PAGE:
Jenn Wasner and Andy Stack have making folk-tinged indie rock as Wye Oak for years. Their 2011 breakout, Civilians, earned them critical love and high expectations. So, when the pair decided to ditch guitars for synthesizers, it was a risky “Losing My Edge”-feeling move. It totally worked.
Shriek is the product of Wasner’s creative rut. Her other projects — Dungeonesse and Flock of Dimes — were satisfying an itch for some time, while she still had something to say with her guitar. But she ran out of things to say, left Baltimore for Portland, and soon realized she could set the guitar aside. Now, she’s on bass and Stack is on synth duty. Gone are guitar freakouts and the intense pummeling of drums.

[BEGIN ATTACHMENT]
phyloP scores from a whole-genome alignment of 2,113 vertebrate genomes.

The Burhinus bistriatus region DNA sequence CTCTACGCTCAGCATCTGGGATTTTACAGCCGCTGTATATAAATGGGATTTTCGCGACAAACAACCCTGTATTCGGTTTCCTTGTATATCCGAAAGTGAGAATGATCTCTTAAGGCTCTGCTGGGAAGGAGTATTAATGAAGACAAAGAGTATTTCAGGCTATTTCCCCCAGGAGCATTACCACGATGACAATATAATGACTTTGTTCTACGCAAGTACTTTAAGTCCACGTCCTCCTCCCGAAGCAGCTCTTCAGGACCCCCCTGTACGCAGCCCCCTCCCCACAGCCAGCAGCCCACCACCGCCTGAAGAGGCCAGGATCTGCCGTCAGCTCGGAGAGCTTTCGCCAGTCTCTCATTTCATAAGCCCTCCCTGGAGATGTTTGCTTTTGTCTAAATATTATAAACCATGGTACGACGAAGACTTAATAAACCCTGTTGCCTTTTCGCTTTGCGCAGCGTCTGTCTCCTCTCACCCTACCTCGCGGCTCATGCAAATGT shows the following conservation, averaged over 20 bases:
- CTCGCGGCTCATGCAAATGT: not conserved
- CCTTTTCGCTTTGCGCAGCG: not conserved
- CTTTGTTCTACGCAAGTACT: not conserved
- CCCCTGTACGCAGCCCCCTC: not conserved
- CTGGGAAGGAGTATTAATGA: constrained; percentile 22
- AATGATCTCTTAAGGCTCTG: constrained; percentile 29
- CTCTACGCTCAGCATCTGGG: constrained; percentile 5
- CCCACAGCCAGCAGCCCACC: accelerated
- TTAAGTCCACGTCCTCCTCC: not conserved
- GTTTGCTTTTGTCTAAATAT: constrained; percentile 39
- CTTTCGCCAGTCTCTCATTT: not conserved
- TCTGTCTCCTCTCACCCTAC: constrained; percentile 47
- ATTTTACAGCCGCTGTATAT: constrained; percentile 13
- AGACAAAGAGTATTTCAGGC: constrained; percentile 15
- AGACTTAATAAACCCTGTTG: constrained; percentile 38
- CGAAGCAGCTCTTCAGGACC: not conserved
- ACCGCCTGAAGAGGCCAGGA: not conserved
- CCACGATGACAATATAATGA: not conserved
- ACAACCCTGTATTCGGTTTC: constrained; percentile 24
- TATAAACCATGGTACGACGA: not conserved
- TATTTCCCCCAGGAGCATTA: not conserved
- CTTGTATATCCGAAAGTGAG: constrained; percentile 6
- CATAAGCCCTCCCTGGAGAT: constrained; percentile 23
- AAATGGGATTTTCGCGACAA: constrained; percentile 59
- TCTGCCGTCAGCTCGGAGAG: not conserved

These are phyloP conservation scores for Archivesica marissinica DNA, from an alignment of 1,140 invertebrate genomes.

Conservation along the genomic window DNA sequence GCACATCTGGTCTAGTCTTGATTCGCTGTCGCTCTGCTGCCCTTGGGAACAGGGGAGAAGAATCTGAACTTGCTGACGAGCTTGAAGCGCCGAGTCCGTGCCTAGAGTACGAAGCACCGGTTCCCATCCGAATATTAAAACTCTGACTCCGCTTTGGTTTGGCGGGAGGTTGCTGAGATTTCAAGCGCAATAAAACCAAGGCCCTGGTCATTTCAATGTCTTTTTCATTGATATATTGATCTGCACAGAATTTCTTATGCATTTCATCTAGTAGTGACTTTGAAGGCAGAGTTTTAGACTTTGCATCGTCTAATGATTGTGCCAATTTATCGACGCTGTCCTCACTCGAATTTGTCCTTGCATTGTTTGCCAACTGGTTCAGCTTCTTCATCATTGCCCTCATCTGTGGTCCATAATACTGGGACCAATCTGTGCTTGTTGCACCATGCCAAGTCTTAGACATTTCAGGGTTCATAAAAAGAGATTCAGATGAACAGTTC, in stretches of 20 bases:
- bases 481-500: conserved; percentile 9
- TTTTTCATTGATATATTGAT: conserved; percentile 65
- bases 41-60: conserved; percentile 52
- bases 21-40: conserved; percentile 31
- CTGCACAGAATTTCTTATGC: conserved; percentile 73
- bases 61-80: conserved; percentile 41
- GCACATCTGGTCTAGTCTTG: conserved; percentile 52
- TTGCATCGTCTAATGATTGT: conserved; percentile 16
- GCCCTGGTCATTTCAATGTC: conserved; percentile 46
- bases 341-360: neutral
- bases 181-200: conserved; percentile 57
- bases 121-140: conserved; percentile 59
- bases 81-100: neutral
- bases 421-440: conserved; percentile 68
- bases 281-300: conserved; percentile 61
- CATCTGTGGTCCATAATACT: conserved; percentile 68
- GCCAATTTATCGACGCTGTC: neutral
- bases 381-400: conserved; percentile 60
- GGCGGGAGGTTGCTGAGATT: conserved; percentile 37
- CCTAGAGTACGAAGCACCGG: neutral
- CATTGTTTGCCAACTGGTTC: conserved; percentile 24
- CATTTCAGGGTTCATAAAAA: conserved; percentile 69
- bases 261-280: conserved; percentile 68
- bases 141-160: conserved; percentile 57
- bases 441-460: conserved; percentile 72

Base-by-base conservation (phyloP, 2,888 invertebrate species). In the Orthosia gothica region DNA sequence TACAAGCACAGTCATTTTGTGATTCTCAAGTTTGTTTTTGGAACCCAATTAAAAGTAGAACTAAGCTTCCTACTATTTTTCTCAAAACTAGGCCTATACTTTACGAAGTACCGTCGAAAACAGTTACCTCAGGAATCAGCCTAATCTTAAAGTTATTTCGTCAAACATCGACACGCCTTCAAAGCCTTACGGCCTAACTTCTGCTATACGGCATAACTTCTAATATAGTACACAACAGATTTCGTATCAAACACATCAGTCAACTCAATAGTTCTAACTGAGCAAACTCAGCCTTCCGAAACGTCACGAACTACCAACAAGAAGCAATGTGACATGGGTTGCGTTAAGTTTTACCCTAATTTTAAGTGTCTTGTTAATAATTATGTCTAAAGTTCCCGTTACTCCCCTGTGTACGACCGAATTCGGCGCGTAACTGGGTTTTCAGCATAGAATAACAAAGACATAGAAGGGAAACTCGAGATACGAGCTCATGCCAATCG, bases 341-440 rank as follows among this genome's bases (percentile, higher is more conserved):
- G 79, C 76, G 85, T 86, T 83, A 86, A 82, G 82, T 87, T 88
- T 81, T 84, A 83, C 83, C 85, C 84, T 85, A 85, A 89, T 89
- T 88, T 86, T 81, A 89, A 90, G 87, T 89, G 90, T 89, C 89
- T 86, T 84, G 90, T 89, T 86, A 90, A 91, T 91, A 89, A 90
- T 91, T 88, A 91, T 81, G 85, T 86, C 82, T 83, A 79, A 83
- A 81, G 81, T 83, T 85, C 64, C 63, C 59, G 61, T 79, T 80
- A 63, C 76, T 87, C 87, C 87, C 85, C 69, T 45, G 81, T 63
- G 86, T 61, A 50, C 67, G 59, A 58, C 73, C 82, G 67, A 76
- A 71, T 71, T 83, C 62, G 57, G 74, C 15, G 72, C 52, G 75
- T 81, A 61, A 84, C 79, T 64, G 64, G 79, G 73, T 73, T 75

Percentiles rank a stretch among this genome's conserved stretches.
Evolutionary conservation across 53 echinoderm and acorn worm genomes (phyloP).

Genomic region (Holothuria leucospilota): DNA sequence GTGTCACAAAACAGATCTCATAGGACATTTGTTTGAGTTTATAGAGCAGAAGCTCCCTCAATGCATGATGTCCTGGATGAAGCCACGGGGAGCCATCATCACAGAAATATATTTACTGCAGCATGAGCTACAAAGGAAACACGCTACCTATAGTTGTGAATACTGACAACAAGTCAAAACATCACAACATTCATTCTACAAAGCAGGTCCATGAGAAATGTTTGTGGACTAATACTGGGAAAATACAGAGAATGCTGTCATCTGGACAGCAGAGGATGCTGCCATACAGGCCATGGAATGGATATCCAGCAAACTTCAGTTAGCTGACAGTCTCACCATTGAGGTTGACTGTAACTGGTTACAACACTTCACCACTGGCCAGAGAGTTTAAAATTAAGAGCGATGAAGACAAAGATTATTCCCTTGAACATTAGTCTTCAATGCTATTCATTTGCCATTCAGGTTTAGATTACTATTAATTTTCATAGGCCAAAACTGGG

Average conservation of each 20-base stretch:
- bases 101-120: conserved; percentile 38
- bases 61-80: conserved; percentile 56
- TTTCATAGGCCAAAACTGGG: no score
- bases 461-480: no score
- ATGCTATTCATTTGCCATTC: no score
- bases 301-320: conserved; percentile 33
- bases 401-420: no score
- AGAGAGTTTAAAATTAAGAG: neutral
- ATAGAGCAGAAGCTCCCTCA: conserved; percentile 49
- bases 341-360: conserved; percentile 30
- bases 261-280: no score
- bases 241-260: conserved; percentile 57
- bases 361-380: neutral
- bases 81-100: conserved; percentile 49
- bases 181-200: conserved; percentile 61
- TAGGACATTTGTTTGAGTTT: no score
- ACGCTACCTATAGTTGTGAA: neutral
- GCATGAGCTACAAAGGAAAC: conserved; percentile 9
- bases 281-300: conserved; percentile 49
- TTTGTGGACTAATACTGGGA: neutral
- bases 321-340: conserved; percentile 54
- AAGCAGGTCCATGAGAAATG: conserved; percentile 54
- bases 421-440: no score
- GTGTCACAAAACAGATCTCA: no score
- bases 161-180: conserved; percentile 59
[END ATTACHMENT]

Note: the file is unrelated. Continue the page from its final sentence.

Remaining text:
It sounds like the change came pretty easily, and it is quite a change. Shriek doesn’t rip like its predecessors. The drums are tighter and snappier. The melodies are cleaner coming from the synths. Relatively speaking, this is shinier and more luxurious, but in true Wye Oak form, there are still jarring moments and dissonance. A guitar meltdown might sound gnarlier, but when that attitude is applied to an endless well of sounds, it’s more textured and every little idea rings through.
More room to breath means Wasner’s voice is showcased more than ever, and she’s displaying vocals that are meatier and have a bigger range. It’s sometimes unclear what she’s saying, since she’s writing abstractly, but she sounds great saying it.
A total sonic makeover isn’t always this successful. As always, fans are bound to miss the old Wye Oak, but if the change is what’s needed to keep them going, we’ll take it. It sounds damn good, anyway.